Our medical practice clients often ask us whether or not we think it’s worth it to do what we call “traditional” media–print ads, billboards, sponsorship banners at sporting events, etc.
While we’re naturally a bit biased toward online media, it’s a valid question. Before online marketing evolved to what it is today, print advertising and other traditional media was the main avenue for getting the word out about a small business like a medical practice.
The truth is, like different types of online marketing, not all print ads are created equal. Each vendor will have different processes, publications will have different audiences, and there will be different ways you can (or can’t) track the results of your ads. Online ads have reporting built in, and you can set up even more sophisticated tracking to try to determine your ROI. With traditional advertising, this is not always the case. And for most of the clients we work with, it’s important that they understand whether or not that investment was worth it.
If your practice is considering these more traditional forms of media, we recommend being thorough in vetting the vendors you work with. These are some of the questions we recommend you ask.
Questions to Ask Print Ad Vendors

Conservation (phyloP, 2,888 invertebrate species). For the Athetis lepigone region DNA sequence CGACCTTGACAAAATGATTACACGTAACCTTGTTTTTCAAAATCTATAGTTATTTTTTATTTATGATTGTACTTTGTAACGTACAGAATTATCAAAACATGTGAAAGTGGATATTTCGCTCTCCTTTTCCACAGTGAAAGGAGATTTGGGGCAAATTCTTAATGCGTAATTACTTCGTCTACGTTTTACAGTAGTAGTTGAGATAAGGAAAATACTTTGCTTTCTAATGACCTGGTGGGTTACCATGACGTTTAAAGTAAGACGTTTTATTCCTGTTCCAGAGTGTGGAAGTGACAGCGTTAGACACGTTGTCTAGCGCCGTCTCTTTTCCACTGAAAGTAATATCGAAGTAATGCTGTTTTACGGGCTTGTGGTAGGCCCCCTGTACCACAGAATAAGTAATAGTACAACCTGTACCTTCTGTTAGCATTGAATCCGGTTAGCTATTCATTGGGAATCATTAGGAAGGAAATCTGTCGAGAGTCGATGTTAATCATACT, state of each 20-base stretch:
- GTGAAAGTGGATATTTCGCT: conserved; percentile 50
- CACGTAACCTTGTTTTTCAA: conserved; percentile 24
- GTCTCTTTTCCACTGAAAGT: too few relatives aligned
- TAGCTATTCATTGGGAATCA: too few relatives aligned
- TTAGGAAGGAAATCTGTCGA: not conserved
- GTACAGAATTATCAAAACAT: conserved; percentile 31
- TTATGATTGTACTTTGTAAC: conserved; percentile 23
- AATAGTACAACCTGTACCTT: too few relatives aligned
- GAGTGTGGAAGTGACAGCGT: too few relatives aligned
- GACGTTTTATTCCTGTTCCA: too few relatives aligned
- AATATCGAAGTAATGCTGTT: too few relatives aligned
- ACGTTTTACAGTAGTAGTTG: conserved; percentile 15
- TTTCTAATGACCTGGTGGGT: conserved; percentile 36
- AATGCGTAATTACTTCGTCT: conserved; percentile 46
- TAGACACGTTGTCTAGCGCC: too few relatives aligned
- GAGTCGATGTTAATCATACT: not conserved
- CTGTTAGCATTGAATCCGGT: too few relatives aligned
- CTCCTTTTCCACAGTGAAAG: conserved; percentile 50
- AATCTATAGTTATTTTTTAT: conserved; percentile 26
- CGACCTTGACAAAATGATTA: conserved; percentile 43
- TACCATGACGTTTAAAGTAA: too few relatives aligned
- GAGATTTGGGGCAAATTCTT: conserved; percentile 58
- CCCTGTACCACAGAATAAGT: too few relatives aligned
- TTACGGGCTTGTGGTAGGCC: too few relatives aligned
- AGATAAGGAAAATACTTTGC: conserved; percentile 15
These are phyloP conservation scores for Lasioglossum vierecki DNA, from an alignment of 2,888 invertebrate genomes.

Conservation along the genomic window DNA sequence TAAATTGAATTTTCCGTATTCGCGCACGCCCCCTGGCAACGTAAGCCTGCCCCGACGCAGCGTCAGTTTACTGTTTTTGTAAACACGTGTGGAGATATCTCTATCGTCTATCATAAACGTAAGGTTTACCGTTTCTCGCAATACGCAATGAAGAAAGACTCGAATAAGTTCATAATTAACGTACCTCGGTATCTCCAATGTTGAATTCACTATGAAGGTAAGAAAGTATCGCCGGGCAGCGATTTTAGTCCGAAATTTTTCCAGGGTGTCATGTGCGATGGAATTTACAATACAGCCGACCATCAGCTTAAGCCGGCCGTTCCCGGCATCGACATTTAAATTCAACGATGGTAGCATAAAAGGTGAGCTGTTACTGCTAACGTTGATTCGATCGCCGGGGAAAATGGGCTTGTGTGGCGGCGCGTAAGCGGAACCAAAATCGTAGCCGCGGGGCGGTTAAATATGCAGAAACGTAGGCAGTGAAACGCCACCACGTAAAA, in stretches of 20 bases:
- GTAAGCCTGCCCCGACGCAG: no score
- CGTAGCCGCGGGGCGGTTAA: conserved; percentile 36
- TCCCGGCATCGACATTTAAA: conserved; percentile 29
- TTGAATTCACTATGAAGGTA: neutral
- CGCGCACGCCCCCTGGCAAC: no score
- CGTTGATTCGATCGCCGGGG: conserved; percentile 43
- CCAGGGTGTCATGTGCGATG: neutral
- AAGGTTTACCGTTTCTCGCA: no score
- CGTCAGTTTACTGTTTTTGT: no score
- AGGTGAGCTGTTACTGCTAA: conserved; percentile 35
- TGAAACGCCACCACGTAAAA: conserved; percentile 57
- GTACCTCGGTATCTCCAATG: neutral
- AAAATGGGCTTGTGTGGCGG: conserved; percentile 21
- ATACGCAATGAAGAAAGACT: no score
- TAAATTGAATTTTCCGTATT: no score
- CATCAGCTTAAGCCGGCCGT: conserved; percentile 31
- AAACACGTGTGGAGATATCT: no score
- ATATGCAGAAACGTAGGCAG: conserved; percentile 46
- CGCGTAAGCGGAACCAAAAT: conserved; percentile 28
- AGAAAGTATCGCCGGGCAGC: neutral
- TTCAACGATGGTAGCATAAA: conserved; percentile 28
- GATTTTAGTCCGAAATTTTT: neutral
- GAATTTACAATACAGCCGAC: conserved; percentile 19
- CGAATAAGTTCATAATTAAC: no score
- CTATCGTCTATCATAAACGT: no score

If you are considering running any type of print ad, we recommend asking these questions so you can weigh whether or not it’s worth the investment.
What does it cost?
This one is probably a no-brainer to you, but worth mentioning. If it’s just a small ad in, say, a school bulletin or something similar, maybe it doesn’t cost all that much and you don’t need to really worry about return on investment. But if the cost is on the higher end, then it makes sense to ask more questions.
Do you have any demographic information about the audience that will see the ads?
If you’re paying for ads, you want to make sure that they’re reaching the right audience. For example, if you are a practice that specializes in joint replacement, it doesn’t really make sense to place an ad in a magazine geared toward parenting small children. For publications that are less niche in nature, it is also helpful to get a breakdown of their subscriber demographics, if they’re available. If most of the people who would potentially see your ads are not the right audience, then it doesn’t make sense to advertise there.
Do you have any tracking methods in place that will help me determine if new patients came to us because of the ads?
Online ad platforms will tell you exactly how many people clicked on your ads to go to your website, but it’s a lot harder to tell how many people saw your ad in print and decided to make an appointment.
Aside from asking each patient how they found you, there isn’t a way to track this from print ads with 100% certainty. However, there are a couple of methods that an advertiser can use to help you get a better understanding of whether or not patients are contacting you after seeing the ads:
- Campaign-specific URLs can be printed on ads to help you track website visits from the ads. If a specific URL is only available on the print ads, then you’ll know that anyone visiting that URL had to have seen the ad. That said, you’ll need to make sure that it’s a short URL, since people will have to type it into their browser.